Advent a season of traditions, treasures at Saltillo Mission

By Msgr. Michael Flannery
MADISON – The months of November and December are exceptionally busy months at the Saltillo Mission. Mexican people have a great devotion to their deceased brothers and sisters. Mass is celebrated at the cemetery and each of the graves are blessed in turn by the priest.
People bring the favorite food of their loved ones and have a picnic at the cemetery and actually leave some food on the graves of their loved ones on all Souls Day, November 2. They adorn the graves with flowers. That same day begins a 40-day novena in in preparation for the Feast of Our Lady of Guadalupe, December 12, with the recitation of the rosary in each home with the whole family gathered around.

SALTILLO, Mexico – A priest from Saltillo, Bishop Joseph Kopacz and Msgr. Michael Flannery celebrate a Mass at the Mexican mission in April, 2017. An image of Our Lady of Guadalupe is visible in the background. (Photo courtesy Msgr. Michael Flannery)

For the celebration of the feast, all churches remain open starting at midnight. Various choirs, Mariachi bands and different groups go from church to church singing “Las Mañitas – a birthday song to Mary. The tradition is to begin with the local parish church and go from parish to parish and end up with a visit to the Sanctuary of Our Lady of Guadalupe. Every major city has a special shrine or sanctuary in honor of Our Lady of Guadalupe.
Following quickly on the heels of that feast is the celebration of Las Posadas beginning on December 16th. A posada is the Spanish word for “inn”. There is a long-standing tradition that it took Mary and Joseph nine days to travel from Nazareth to Bethlehem and each night they would request to stay at an inn. Usually, nine families pre-arrange to meet at nine homes and recite a para-liturgy and rosary commemorating the event. A meal is shared at the home of the host family for that particular evening.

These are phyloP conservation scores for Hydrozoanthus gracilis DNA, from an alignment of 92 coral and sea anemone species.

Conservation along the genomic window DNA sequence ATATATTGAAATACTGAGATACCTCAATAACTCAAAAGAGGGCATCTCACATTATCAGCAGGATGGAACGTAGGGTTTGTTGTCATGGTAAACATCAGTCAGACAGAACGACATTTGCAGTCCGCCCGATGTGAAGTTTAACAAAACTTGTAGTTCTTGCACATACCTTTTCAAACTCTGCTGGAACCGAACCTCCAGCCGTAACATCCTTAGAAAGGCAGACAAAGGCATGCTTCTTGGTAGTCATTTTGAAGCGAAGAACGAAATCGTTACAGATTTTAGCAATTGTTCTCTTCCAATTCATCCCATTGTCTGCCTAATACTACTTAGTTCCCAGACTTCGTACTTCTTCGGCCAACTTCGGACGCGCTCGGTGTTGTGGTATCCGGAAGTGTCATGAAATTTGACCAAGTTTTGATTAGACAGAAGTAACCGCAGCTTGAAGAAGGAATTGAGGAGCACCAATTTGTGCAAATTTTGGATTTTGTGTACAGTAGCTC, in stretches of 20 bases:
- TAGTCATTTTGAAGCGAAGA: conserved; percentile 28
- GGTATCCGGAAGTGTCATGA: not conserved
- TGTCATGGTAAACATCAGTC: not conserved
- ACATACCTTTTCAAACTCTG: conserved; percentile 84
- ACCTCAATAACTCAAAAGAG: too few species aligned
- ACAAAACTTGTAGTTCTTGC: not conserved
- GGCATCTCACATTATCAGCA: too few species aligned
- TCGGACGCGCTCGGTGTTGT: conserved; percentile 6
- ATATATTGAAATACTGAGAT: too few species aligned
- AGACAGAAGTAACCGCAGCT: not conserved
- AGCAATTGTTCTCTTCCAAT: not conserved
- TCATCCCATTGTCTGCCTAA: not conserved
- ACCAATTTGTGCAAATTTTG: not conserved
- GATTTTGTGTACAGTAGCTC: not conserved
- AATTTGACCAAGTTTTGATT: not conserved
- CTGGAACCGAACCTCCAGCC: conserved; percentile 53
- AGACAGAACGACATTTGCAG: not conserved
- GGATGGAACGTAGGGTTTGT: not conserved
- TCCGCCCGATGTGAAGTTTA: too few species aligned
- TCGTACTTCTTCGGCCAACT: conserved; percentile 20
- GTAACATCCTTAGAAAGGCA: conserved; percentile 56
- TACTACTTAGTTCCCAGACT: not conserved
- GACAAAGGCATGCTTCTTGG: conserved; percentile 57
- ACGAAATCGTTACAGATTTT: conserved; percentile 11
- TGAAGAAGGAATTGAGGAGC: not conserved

When Christmas comes, the emphasis is on midnight Mass. The bells ring out in all the churches. Most families attend midnight Mass and then go from home to home in the neighborhood to celebrate Christmas. On Christmas day they usually sleep late after partying all night long. Most families will have a nativity scene in their homes. The custom is to leave that nativity scene there until March 19, which is the feast of St. Joseph.
It is against the law to cut trees in Mexico because of the limited supply of harvestable wood. Therefore, most homes have artificial Christmas trees. Christmas lights will adorn the tree and the Christmas presents are placed beneath. However, the sharing or distribution of Christmas gifts does not take place until the Feast of the Epiphany, January 6.
Tradition has it that the Magi took some time in following the star until eventually they arrived in Bethlehem. Between Christmas and Epiphany, each evening the children come to the parish church and participate in a para-liturgy and are given candy in anticipation of the arrival of the wise men. The Christmas presents are then distributed in each home with the celebration of Epiphany. These two months are full of prayer, activities and devotions.
(Msgr. Michael Flannery is a retired priest of the Diocese of Jackson. He served in Saltillo and this year wrote a history of the mission, once staffed by this diocese. Msgr. Flannery lives in Madison.)